How Often Should I Change My Pad Or Tampon?
This is probably a question you have asked yourself a number of times and more often when you are on your period. Well.., there’s no quick answer to this, since it varies from person to person and also the particular day of your period. For instance, most people lose more period blood in the first two days as compared to the remaining days of their cycle. Although we have a variety of options to choose from that include pads, tampons, cups, and period underwear, each having different rules about how long you can wear them hygienically, in this article, we will be particularly looking at the most commonly used which are pads and tampons.
After how long should I change my pad?
During your periods, pads should be changed as often as necessary. The key is to change it often enough to avoid leaks or discomfort. Or smell. Yes, there’s a period smell too! You will learn when to change your pad based on how comfortable you feel. To do that monitor how full it’s getting during your trips to the toilet, or gauge it by the feels. If your pad feels wet or uncomfortable, change it.
With pad usage, there’s no risk of toxic shock syndrome (We’ll get into that soon) you decide what works for you!
However, since your vulva and pad are located pretty close to your anus, sweat and bacteria, which are usually present, can cause odours if left to sit long enough. Now add period blood to the mix and it only gets worse. Oduor and bacteria are totally normal, but it’s best to keep things as clean and dry as possible down there. This not only helps with smells but also reduces your risk for infections too.
After how long should I change tampons?
For those who use tampons during your period, aim for wearing a tampon that is saturated and needs changing every three to five hours. If it goes a little overboard every four to eight hours to help prevent toxic shock syndrome (TSS). Here’s another tip, always use the lowest absorbency tampon for the amount of menstrual flow you are experiencing on each day of your period. Meaning, using super-absorbency tampons on the lightest day of your period potentially puts you at risk for TSS. It’s easy to think that you will be saving time by having to change your tampon less but it only increases your risks of TSS. Those most at risk for TSS include people under 30, particularly teenagers.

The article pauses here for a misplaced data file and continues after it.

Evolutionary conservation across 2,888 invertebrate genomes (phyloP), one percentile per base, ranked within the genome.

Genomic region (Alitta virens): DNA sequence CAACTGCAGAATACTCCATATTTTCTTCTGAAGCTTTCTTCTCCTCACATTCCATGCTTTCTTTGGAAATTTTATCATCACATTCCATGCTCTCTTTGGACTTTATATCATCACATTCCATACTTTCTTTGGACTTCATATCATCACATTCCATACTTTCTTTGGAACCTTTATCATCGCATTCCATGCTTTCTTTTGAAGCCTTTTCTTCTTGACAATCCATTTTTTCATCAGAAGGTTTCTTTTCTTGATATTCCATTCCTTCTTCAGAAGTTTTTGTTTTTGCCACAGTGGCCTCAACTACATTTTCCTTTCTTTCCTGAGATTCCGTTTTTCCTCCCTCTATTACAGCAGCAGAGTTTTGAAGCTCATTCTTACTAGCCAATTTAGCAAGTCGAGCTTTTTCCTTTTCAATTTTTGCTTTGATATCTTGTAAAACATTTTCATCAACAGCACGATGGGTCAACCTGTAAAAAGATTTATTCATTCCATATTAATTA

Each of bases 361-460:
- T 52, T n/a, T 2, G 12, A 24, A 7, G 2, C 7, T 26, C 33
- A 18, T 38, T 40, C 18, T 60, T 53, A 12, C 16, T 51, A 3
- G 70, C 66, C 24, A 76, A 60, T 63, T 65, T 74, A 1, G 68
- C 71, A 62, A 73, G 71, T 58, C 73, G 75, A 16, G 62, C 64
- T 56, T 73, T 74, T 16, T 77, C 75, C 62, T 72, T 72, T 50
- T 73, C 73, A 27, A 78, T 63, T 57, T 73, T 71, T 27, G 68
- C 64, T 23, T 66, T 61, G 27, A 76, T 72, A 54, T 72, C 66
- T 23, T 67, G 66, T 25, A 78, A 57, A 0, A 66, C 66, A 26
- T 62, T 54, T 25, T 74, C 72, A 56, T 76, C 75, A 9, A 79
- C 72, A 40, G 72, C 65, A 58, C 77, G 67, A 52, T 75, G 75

If you start to experience more leaks, then you might need a higher absorbency tampon or perhaps a different method like a menstrual cup which tends to take in more period blood compared to tampons.
Leaks or no leaks it’s always a good idea to not let your tampon stay for too long.
What’s this Toxic Shock Syndrome?
Toxic shock syndrome related to menses (TSS) is a rare but potentially fatal disease caused by two types of bacteria either Staphylococcus aureus or group A Streptococcus. These bacteria are normally found attacking the vagina, and they can grow out of control when a tampon is in place for too long.
The most common symptoms will occur within three days of the start of menses. Some of the most common signs and symptoms of TSS include:
Skin changes that look like a sunburn, or redness of the tissue inside the mouth, eyes, or vagina
Fever with or without chills
Fast heart rate
Low blood pressure, which sometimes causes a feeling of dizziness or lightheadedness upon standing after sitting
Is there any way of preventing TSS?
Luckily there are some preventive steps you can take during your period to help prevent TSS:
Always change tampons every four to eight hours.
Use the proper tampon absorbency for your flow.
Alternate tampons and pads during your period; for example, use tampons only during the day and pads at night, if it works for you.
Use tampons only during your menstruation. If you need protection at other times outside your period consider mini pads/ panty liners
When it comes to pads change them as often as you feel comfortable. For tampons don’t let them exceed 4-8 hours to avoid the risk of TSS. Sometimes it helps to alternate between different methods like tampons and pads when the need arises. But always use the right absorbency based on how much you bleed.
Stay informed, stay in control What is your preferred method? Share in the comments